Development of a decision aid for cardiopulmonary resuscitation and invasive mechanical ventilation in the intensive care unit employing user-centered design and a wiki platform for rapid prototyping.
- Plaisance A
PloS one[PLoS One] 2018 Feb 15; Vol. 13 (2), pp. e0191844. Date of Electronic Publication: 2018 Feb 15 (Print Publication: 2018).
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- Background: Upon admission to an intensive care unit (ICU), all patients should discuss their goals of care and express their wishes concerning life-sustaining interventions (e.g., cardiopulmonary resuscitation (CPR)). Without such discussions, interventions that prolong life at the cost of decreasing its quality may be used without appropriate guidance from patients.
Objectives: To adapt an existing decision aid about CPR to create a wiki-based decision aid individually adapted to each patient's risk factors; and to document the use of a wiki platform for this purpose.
Methods: We conducted three weeks of ethnographic observation in our ICU to observe intensivists and patients discussing goals of care and to identify their needs regarding decision making. We interviewed intensivists individually. Then we conducted three rounds of rapid prototyping involving 15 patients and 11 health professionals. We recorded and analyzed all discussions, interviews and comments, and collected sociodemographic data. Using a wiki, a website that allows multiple users to contribute or edit content, we adapted the decision aid accordingly and added the Good Outcome Following Attempted Resuscitation (GO-FAR) prediction rule calculator.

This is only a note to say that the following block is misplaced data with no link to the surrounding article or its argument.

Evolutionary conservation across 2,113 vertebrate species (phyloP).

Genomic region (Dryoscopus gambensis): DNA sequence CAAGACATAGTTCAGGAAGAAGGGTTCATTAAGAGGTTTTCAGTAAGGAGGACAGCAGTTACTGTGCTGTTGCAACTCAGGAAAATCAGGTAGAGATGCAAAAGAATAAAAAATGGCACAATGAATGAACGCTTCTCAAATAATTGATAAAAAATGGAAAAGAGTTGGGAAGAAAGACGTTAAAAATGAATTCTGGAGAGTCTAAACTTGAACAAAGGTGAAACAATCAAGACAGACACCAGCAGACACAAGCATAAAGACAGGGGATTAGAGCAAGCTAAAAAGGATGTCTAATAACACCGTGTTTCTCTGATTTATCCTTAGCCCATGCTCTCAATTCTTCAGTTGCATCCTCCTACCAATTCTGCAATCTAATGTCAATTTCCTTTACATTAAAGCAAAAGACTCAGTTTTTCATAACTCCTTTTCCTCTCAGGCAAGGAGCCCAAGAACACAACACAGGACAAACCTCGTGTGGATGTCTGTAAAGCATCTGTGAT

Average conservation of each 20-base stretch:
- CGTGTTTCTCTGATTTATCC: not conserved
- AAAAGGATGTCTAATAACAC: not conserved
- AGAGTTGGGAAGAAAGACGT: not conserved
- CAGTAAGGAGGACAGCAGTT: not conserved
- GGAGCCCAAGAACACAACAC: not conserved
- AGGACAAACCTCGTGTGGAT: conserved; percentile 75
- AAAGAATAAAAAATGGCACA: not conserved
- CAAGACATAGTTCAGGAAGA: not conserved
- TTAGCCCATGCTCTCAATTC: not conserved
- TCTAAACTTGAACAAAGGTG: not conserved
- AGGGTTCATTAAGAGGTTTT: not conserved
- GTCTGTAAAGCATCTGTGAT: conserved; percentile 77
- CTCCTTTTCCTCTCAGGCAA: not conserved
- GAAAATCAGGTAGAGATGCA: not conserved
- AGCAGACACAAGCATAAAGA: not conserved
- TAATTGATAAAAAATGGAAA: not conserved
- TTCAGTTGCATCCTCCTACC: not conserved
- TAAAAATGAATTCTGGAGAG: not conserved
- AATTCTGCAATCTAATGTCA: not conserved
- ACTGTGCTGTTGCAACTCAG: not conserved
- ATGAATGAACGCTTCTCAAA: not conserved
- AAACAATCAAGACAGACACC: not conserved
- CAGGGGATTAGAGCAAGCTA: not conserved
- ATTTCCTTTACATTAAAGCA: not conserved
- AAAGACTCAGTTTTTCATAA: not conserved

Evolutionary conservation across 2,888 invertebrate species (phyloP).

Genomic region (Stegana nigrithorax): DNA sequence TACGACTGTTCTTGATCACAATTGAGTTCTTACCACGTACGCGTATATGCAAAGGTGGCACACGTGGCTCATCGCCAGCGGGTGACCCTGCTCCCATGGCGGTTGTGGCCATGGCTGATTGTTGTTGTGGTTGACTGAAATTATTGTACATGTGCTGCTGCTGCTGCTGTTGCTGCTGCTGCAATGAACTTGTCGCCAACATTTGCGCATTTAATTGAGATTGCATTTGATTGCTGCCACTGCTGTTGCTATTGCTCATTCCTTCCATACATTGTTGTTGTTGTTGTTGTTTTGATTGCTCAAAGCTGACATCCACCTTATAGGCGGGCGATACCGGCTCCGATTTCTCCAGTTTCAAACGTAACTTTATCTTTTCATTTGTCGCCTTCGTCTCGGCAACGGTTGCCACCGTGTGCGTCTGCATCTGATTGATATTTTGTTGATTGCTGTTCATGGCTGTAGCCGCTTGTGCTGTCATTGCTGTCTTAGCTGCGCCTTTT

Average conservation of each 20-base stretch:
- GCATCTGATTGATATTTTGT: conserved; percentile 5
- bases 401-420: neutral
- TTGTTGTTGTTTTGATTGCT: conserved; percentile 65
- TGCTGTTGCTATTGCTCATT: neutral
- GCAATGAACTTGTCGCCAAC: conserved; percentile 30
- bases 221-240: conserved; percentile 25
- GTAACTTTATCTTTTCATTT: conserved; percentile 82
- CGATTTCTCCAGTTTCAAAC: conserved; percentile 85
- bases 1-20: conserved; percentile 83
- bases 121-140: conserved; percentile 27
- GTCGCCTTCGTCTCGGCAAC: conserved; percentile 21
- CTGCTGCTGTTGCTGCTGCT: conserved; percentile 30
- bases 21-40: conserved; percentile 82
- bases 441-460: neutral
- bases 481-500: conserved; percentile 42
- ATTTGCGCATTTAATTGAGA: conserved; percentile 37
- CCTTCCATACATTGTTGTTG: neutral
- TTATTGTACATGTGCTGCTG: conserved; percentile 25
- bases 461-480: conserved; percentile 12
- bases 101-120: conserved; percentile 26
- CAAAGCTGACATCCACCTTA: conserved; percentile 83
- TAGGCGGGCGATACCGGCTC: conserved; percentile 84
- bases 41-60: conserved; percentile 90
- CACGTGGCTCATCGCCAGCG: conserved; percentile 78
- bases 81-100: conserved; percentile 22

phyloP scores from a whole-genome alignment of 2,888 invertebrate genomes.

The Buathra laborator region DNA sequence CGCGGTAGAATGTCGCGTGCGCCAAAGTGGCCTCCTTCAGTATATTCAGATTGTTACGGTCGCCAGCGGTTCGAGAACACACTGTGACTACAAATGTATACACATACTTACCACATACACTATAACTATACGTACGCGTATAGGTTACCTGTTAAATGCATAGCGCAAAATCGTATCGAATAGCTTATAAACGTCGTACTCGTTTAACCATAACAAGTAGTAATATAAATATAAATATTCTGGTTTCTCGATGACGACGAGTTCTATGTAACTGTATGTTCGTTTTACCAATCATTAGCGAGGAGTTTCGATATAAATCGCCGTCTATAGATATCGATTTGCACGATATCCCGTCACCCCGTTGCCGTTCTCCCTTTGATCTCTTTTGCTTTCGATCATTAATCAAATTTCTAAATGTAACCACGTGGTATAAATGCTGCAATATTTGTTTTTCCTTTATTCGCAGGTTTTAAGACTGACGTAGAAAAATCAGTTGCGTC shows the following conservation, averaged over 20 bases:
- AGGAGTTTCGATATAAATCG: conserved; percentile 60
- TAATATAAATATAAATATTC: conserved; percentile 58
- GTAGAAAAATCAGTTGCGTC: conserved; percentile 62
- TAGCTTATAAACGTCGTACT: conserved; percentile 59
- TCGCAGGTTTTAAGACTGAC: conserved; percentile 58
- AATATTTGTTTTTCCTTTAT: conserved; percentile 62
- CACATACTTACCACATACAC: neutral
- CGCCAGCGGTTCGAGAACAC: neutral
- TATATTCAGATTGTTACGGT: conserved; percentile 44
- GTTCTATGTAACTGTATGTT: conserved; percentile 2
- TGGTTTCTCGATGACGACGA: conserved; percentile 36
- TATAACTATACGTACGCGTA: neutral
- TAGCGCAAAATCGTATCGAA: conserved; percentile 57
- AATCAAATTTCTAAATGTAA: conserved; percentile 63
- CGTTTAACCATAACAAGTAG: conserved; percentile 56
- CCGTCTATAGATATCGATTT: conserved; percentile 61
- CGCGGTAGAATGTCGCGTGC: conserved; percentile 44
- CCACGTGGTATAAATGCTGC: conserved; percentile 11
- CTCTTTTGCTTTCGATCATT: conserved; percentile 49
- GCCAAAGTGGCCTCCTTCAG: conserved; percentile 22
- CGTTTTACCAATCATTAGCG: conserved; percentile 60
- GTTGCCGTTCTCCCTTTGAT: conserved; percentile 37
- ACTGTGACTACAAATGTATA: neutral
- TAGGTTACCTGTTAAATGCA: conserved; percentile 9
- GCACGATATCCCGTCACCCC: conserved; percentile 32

Results: We added discussion of invasive mechanical ventilation. The final decision aid comprises values clarification, risks and benefits of CPR and invasive mechanical ventilation, statistics about CPR, and a synthesis section. We added the GO-FAR prediction calculator as an online adjunct to the decision aid. Although three rounds of rapid prototyping simplified the information in the decision aid, 60% (n = 3/5) of the patients involved in the last cycle still did not understand its purpose.
Conclusions: Wikis and user-centered design can be used to adapt decision aids to users' needs and local contexts. Our wiki platform allows other centers to adapt our tools, reducing duplication and accelerating scale-up. Physicians need training in shared decision making skills about goals of care and in using the decision aid. A video version of the decision aid could clarify its purpose.
- Academic Journal
- PloS one
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